My Lords, I accept that the present economic situation has been affected by global economic factors, but it must be stressed that it has been greatly aggravated by the Labour Government's complacency in constructing an economic boom on a mountain of debts. The Labour Government abandoned the principle of prudence and they have failed to follow a monetary policy to deal with demands. I declare that I am chairman of an insurance brokering and financial services organisation and have always believed in building sound reserves and controlling the company's expenses.
The Government's borrowing probably now exceeds £60 billion and it may reach £110 billion by 2011. In addition, it must be pointed out that the economic crisis will result in a reduction in tax revenues and there will be a need to spend more on benefits. The country has borrowed heavily and the population has a serious debt problem, and this problem is likely to continue for some years. It may be difficult for the Bank of England to cut interest rates as fast as is necessary.
I remind your Lordships' House that, in 1997, Mr Gordon Brown stated that,
"we have learned from past mistakes ... you cannot spend your way out of recession".
What is the Prime Minister doing now? He is reneging on that statement. Higher borrowing will result in higher taxes and we need, therefore, to follow a monetary policy and keep control on public finance and borrowings. The Government's approach to fiscal management has not earned them much credit. Their failure to control public and private spending over the past decade has created a debt level that is irresponsible and unsustainable. The value of the pound has plummeted, and we are entering a boom-and-bust scenario. The Government failed to make hay when the sun was shining.
In my business, I have dealt with mortgages and have practical knowledge of the subject. One reason for the problems was because building societies converted into banks, threw away the principles of mutuality and ignored the practice of prudence. I lay the blame at the financial institutions which have been irresponsible in their lending practices. The FSA and the Bank of England should have exercised better control and supervision of these institutions. The supervisory regime needs to be strengthened and be much more thorough.
Small businesses account for 99 per cent of the firms in our economy, and contribute 59.2 per cent of private sector employment and 51.5 per cent of private sector turnover. I am a great supporter of small businesses and, therefore, welcome the proposal that an incoming Conservative Government would cut the rate of tax for small businesses and, furthermore, set up a procurement budget for small businesses. Our approach does not stop there, as my party has announced deferment of VAT bills for small and medium-size enterprises, initially for six months, and the cutting of national insurance contributions for smaller businesses. My party proposes to apply a freeze on council taxes. It is also important that we revitalise the regions, and building high-speed rail links between various parts of the country will help us to achieve this.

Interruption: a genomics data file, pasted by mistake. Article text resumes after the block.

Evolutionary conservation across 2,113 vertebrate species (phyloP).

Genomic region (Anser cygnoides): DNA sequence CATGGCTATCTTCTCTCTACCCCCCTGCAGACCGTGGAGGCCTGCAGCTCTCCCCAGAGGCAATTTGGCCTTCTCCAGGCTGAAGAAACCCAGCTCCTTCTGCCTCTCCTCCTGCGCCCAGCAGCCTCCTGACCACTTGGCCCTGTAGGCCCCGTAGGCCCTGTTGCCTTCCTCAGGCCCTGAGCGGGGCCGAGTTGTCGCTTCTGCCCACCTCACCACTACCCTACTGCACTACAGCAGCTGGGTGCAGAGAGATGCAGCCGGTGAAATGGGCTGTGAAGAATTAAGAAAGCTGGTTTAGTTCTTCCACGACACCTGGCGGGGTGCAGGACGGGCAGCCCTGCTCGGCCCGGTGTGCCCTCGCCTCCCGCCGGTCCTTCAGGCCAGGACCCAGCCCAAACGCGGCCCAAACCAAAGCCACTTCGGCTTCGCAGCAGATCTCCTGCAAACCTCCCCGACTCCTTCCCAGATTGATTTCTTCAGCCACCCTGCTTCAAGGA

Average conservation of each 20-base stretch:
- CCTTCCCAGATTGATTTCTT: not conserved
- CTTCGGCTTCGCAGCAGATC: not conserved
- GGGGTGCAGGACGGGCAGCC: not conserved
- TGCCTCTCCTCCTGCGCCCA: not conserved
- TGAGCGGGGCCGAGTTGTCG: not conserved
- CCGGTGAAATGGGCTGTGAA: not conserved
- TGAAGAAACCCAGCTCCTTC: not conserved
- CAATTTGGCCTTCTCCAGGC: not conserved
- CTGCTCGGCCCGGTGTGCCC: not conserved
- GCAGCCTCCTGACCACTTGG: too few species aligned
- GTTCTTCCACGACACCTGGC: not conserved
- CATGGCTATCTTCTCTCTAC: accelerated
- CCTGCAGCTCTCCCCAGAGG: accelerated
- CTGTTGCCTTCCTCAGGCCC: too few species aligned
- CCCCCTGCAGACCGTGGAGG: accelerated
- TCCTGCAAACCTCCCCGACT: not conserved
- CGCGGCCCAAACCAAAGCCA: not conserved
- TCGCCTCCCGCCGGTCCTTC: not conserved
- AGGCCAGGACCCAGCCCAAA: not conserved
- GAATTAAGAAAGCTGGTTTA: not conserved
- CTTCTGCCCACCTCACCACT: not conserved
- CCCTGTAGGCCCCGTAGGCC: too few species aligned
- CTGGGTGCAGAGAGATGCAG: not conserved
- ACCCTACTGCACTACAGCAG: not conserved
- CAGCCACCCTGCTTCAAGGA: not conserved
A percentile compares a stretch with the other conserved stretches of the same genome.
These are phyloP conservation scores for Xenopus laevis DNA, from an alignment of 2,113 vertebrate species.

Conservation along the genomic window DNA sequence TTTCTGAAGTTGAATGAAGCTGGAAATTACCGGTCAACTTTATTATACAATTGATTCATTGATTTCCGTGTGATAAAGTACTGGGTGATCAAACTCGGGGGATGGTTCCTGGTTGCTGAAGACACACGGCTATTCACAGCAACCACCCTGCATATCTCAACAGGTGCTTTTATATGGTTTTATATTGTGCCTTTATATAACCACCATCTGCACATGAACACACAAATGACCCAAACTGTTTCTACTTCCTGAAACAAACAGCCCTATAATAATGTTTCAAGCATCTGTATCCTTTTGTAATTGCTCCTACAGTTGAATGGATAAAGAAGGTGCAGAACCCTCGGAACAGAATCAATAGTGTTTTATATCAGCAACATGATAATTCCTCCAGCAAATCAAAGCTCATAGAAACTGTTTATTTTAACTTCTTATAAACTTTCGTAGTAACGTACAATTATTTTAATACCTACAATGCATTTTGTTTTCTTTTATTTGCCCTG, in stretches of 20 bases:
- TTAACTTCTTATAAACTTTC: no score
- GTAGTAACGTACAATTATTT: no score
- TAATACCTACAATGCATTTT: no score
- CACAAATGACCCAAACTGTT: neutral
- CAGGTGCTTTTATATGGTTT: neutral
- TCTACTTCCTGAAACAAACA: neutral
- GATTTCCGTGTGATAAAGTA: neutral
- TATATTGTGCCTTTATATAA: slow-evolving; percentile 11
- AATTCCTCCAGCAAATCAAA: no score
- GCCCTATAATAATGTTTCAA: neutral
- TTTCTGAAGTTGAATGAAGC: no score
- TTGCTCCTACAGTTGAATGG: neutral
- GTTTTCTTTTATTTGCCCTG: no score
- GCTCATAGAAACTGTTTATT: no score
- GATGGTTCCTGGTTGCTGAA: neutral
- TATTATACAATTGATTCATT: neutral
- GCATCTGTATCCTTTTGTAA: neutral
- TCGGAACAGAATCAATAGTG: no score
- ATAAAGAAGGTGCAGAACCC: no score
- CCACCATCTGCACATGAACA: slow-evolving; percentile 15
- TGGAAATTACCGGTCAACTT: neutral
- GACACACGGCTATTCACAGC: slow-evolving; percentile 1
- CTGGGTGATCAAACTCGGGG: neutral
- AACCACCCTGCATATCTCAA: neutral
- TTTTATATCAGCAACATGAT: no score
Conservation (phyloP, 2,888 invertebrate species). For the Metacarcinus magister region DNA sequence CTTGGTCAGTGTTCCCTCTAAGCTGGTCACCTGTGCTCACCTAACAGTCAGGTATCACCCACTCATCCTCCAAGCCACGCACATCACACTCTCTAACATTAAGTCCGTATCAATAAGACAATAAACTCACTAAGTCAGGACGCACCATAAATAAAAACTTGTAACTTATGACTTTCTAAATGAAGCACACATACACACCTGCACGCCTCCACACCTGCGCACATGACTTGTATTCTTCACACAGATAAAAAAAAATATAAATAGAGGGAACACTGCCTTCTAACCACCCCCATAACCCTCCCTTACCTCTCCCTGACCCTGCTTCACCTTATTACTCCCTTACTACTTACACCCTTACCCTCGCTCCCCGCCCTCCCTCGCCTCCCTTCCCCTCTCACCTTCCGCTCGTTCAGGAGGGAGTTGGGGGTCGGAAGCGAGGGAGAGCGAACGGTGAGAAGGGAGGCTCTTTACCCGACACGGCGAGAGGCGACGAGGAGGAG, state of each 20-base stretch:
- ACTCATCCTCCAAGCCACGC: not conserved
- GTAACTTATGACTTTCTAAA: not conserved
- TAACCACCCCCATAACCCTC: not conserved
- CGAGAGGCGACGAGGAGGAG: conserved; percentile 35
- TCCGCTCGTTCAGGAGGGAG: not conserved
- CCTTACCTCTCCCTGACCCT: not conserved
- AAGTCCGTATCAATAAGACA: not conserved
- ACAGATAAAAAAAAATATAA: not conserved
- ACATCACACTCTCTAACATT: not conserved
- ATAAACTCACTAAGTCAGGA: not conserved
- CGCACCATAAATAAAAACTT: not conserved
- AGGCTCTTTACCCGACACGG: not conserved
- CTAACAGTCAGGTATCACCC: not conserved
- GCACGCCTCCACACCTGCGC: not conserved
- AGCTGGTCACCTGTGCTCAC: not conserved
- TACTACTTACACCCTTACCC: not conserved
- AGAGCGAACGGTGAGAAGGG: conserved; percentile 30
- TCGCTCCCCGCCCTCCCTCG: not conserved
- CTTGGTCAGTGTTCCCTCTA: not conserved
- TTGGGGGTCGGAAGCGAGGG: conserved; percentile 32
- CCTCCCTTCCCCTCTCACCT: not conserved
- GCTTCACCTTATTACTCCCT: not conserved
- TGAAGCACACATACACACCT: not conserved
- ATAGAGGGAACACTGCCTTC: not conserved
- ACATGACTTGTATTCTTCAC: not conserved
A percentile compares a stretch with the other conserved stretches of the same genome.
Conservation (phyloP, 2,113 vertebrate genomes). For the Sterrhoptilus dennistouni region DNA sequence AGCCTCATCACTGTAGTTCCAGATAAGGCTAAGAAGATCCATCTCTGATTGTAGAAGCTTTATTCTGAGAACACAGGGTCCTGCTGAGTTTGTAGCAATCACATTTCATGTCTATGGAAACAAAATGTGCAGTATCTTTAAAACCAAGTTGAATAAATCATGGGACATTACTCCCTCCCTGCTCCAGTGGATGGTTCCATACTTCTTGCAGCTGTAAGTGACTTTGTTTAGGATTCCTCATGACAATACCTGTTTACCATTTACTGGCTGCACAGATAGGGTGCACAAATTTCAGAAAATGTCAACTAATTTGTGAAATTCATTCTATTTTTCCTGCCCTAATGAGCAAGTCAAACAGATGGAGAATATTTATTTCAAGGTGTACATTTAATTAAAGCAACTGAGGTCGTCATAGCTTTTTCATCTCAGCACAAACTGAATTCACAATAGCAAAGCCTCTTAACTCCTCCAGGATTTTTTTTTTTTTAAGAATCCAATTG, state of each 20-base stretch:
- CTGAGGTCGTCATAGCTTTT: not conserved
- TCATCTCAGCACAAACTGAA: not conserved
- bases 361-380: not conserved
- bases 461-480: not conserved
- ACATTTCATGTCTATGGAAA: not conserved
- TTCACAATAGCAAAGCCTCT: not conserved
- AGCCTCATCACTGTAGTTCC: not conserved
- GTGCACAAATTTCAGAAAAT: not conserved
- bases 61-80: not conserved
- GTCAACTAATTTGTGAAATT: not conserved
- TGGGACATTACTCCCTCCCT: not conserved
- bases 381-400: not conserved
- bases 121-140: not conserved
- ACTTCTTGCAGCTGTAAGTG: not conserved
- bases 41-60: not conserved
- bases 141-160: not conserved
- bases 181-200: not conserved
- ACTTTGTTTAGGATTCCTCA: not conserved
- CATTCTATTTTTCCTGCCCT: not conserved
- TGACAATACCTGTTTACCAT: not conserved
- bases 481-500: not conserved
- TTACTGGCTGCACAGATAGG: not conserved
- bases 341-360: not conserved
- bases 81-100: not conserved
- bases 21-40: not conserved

I am great believer in following a monetary policy with fiscal responsibility, and it is important that we consider putting that into practice to enable us adequately to deal with the financial crisis. We need also to consider the relative weakness of our economy and how best we can prepare to ensure that we are better able to minimise the pain caused by future downturns. It must be appreciated that we do not fully possess the necessary skills. It is important that we build those skills by better education and suitable training, and back these with resources and investment.
For too long, our wealth has depended upon property and financial services. We need to develop a range of measures to create a more balanced and resilient economy. It is fundamental that we increase our economic base and expand more science and high-tech services. We have an opportunity to become world leaders in the development of green technologies and innovation. We need more engineers and high-level manufacturers. That must be a key priority. We are not encouraging enough people in high-level engineering, in which we have led the world. I was brought up in a colony and everything important was marked, "Made in England". I am pleased that there is a resurgence of our motorcycle industry and that the Norton name has come back.
The strength of the financial services sector as a key player in the United Kingdom economy has been a good thing. My own business is financial services, but we need to ask ourselves whether we could have done more to ensure that the manufacturing sectors could have been more competitive; but let us look to the future and establish and build on what has been lacking in the past.
Finally, we have to confront the need to change our broken economy, but the present Government have shown that they lack the credentials to make the necessary changes. I say that with a deep sense of regret. We need to make changes swiftly but, given that the Prime Minister and the Chancellor of the Exchequer are caught in a collective denial, it is unlikely that they will be able to identify what needs to be done, let alone make the judgments necessary to repair the damage.